Holiday Cheers and Jeers: How to Serve Alcohol at Employer-Sponsored Parties

By Kelline R. Linton,
Associate.

 

With the holidays quickly approaching, employers who plan to host parties for their employees should be aware of the potential liability associated with providing alcohol.

 

Under Texas law, an employer is generally not responsible for injuries to an employee or a third party that an employee injures as a result of providing alcohol to the employee. However, the following are exceptions to the general rule:

 

Under dram shop laws, a company that sells alcohol for a living is liable if the employer provides alcohol to obviously intoxicated persons. In Texas, these laws apply to licensed alcohol selling employers, such as bars and restaurants.

 

Texas also holds employers liable if they provide alcohol to a minor under the age of 18.

 

Lastly, employers may be liable under negligence or respondeat superior theories of recovery. Negligence means an employer owed a legal duty to its employee, it breached that duty, and the breach caused the employee injury. Respondeat superior means an employer is vicariously liable for the negligent acts of its employee if the employee’s actions are within the course or scope of his employment.

 

For example, an employer requires all employees to take cab rides home from the employer-sponsored party. The employer calls the cabs and ushers all the employees outside. However, the employer then leaves without waiting for the cabs to arrive and ensuring the employees actually take the cabs home. One of the employees tries to drive home intoxicated, crashes, and is grievously injured. While an employer would generally not be liable for serving the employee alcohol, the employer may now be liable under a negligence theory because the employer “took responsibility” for the employee and breached that responsibility.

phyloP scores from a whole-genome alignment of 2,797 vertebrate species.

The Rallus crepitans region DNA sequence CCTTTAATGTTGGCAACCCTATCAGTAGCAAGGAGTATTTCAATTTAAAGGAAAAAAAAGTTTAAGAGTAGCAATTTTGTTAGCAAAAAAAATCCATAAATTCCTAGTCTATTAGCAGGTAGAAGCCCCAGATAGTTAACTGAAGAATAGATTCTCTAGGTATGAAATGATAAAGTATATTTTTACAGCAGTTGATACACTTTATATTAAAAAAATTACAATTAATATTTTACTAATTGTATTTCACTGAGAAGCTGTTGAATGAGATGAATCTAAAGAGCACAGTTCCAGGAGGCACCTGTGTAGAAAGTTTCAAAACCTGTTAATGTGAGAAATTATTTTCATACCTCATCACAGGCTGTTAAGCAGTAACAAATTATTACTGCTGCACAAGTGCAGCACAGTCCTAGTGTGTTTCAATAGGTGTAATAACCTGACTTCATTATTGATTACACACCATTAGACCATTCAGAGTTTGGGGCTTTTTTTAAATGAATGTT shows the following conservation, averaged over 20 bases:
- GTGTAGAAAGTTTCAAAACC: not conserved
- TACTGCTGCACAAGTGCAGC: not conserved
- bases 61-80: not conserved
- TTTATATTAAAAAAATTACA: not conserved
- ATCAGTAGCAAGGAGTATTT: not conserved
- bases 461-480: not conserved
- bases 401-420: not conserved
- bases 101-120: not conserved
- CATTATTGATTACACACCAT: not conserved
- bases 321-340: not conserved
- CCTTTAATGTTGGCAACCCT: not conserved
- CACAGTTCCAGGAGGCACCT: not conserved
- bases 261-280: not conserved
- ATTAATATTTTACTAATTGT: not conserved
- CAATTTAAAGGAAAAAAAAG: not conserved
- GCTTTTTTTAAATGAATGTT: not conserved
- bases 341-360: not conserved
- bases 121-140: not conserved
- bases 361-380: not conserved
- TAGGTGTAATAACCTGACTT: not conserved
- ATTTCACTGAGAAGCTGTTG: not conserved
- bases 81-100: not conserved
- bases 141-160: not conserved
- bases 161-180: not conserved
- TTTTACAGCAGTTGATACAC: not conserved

What should employers do? Consider taking the following preventive steps to lessen liability exposure:
1. If you are serving alcohol, do not allow minors to attend the event.
2. Do not hold events involving alcohol during regular business hours.
3. If possible, host the party at a venue that has an alcohol license with a cash bar staffed by the venue. You will not be purchasing or serving the alcohol. Plus, you can request to be added as an additional insured on the venue’s liability insurance policy.
4. Or, hire a bartending service to provide and staff a cash bar on the employer’s premises. You once again avoid purchasing and serving the alcohol.
5. Discourage employees from drinking excessively, and stop serving anyone who appears visibly intoxicated. You also may regulate drinks by providing employees with drink tickets.
6. You may want to provide alternative forms of transportation, such as free taxis, but designate a sober supervisor to monitor and ensure that employees who sign up for the taxis actually use the taxis.

 

We are available to discuss further if you have any questions about potential liabilities associated with hosting a work party.

 

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